The stock of IndoStar Capital Finance, a non-banking finance company (NBFC), has lost 13 per cent since its listing last month as the market is worried that rising interest rates will affect margins of NBFCs, which typically borrow from banks and through instruments like debentures. This, along with subdued market sentiment, has pulled down IndoStar’s valuation (1.3 times of its FY20 estimated book value) to a level where it is now among the cheapest NBFC stocks. While there are reasons for this, analysts believe the equation will turn favourable, given the changing business mix, good management and track record, and the robust growth ahead.
The change in business mix, in particular, is important, as with an expansion of its retail business (vehicle, housing and SME loans, which are sticky in nature), the client concentration risk will decline. For instance, in corporate lending book (70 per cent of assets under management or AUM), the top 10 clients accounted for 50 per cent of loan portfolio as of end-December 2017.
Morgan Stanley (MS), in a report this week, estimates IndoStar’s share of retail AUM to double to 52 per cent by FY20. The company’s management, too, expects retail contribution to rise, reaching 75 per cent by FY23, led by the commercial vehicle (CV) segment. “We will achieve a Rs 15-billion CV loan disbursement target for FY19 through our 125 newly opened retail branches and would be a market leader in used-CV finance soon,” says R Sridhar, Executive Vice-Chairman and Chief Executive Officer of IndoStar. The government’s thrust on housing will also support IndoStar’s retail push. While the competitive intensity has also risen, analysts are confident of Sridhar’s (ex-MD of Shriram Transport Finance) leadership. Expecting an annual growth rate of 50 per cent in AUM in the next three years, MS expects the retail business to help expand IndoStar’s overall revenue by 40 per cent annually over FY18-21.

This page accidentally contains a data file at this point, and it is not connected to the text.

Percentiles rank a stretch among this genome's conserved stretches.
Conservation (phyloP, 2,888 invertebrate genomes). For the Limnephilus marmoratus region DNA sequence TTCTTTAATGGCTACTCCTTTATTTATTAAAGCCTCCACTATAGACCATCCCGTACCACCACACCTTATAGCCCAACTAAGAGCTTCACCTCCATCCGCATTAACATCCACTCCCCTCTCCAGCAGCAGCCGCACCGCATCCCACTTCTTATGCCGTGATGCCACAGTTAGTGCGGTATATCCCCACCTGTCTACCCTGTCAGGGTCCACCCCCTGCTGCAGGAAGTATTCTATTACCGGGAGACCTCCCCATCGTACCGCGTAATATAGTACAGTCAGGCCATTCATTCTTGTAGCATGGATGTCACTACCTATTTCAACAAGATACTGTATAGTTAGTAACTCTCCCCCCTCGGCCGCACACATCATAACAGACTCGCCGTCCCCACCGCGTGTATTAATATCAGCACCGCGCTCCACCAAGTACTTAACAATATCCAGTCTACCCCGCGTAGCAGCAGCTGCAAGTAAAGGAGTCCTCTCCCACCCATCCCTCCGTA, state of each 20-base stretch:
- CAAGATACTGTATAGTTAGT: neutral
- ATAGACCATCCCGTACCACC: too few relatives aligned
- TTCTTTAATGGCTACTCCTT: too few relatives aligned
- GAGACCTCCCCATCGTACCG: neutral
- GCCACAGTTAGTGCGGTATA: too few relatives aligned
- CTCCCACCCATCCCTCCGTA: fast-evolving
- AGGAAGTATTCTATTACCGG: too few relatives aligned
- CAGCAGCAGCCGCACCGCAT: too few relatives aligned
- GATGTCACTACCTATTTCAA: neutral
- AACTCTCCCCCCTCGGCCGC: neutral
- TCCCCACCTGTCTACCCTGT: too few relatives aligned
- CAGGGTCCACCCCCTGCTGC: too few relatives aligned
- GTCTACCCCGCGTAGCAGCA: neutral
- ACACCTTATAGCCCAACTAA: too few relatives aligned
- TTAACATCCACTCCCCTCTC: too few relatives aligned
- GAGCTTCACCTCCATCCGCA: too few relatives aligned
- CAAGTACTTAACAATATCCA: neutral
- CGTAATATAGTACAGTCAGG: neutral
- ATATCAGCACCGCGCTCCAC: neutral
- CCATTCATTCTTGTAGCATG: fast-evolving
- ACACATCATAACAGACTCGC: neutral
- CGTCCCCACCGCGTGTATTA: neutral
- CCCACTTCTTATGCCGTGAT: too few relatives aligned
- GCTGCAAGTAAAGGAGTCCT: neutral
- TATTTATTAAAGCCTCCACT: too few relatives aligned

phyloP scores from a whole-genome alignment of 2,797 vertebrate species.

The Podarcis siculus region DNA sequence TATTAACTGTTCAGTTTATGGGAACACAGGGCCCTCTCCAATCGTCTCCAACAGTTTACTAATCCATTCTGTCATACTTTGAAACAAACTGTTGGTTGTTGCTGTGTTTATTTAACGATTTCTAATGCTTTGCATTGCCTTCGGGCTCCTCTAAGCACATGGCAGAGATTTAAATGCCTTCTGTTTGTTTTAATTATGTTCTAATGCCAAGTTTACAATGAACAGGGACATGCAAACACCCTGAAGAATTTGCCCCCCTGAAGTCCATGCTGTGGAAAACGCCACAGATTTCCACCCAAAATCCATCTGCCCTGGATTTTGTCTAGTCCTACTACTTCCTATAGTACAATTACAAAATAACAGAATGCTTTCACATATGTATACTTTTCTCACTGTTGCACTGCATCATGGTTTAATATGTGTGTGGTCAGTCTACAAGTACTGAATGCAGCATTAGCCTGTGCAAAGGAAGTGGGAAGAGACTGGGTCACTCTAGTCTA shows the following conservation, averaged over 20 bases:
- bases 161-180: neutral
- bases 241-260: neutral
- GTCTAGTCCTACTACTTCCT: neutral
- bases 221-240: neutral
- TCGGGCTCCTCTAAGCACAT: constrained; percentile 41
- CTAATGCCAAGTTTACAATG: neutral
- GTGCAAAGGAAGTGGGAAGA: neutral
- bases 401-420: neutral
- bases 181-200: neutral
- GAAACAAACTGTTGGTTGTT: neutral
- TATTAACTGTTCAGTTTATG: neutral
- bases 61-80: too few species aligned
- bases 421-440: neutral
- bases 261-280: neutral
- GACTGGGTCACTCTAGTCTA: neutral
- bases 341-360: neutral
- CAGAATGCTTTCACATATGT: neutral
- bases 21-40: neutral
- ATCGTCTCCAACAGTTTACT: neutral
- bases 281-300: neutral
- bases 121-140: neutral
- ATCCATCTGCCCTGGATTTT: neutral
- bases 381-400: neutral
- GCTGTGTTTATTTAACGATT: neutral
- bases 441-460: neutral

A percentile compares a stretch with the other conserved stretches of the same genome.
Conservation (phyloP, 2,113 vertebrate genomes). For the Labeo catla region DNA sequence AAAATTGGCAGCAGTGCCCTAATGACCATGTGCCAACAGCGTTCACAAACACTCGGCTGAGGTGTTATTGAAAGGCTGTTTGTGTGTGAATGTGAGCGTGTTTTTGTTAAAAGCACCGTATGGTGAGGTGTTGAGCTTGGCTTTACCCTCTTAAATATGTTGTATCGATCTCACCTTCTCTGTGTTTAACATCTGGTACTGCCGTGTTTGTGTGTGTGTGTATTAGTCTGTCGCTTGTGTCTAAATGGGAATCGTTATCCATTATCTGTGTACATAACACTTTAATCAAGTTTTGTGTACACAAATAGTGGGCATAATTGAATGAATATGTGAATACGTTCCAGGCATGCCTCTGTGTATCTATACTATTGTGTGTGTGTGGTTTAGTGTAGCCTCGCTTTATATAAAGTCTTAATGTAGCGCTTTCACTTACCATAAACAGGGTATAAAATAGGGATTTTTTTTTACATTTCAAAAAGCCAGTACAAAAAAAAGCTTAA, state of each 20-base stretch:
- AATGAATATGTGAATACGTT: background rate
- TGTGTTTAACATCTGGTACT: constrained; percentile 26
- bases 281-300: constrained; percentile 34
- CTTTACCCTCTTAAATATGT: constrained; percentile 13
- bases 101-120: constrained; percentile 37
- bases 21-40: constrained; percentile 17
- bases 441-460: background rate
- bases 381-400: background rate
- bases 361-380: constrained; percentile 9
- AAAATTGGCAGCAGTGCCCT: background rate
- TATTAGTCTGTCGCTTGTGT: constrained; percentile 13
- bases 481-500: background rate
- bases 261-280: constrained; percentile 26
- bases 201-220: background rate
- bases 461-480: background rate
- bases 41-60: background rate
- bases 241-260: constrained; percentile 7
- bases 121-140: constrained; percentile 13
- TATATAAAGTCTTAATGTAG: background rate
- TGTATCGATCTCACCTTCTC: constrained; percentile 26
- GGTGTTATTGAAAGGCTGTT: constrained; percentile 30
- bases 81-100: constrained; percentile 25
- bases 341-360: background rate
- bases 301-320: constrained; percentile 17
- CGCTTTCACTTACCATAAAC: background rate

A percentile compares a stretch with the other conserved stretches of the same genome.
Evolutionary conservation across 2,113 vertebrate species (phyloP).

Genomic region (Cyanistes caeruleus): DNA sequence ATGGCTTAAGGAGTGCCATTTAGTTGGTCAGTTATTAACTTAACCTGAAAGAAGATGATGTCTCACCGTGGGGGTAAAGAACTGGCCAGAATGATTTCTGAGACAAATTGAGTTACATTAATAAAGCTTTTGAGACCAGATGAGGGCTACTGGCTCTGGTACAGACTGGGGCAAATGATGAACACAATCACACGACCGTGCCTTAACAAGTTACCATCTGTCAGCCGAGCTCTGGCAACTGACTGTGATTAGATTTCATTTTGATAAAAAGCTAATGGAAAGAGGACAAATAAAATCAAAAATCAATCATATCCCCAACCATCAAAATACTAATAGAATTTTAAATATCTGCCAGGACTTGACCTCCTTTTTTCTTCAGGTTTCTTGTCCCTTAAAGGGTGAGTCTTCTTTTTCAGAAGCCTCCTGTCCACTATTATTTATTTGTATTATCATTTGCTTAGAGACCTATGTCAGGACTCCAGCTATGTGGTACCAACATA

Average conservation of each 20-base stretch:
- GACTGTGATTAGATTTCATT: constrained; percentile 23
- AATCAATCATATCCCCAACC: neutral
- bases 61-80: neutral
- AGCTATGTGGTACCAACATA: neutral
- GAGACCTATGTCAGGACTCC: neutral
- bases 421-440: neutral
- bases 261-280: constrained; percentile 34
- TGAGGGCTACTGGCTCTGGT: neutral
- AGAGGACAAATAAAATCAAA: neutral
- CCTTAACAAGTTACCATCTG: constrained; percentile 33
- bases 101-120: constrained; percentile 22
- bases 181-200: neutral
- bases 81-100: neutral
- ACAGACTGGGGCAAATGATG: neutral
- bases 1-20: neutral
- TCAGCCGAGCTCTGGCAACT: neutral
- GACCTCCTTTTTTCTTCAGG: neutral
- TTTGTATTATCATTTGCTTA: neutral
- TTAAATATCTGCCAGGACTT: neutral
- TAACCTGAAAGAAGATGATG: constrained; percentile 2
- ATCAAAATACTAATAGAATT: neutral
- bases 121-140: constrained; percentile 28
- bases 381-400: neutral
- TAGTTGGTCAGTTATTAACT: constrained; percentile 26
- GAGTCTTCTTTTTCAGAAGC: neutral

Though there is a risk of rise in funding cost, as IndoStar has 69 per cent of its borrowing through banks and debentures, Sridhar says, “Currently, for our vehicle finance, which is on fixed rates, the spread is very comfortable. If we see any pressure on the spread, we will pass on to new borrowers. And, our other segments are on a floating basis.” Apart from growth rates, retail expansion will improve return on equity, from 11.1 per cent in FY18, albeit gradually, given the initial costs of expansion. Ability to deliver on these expectations should reflect on shareholder returns, too.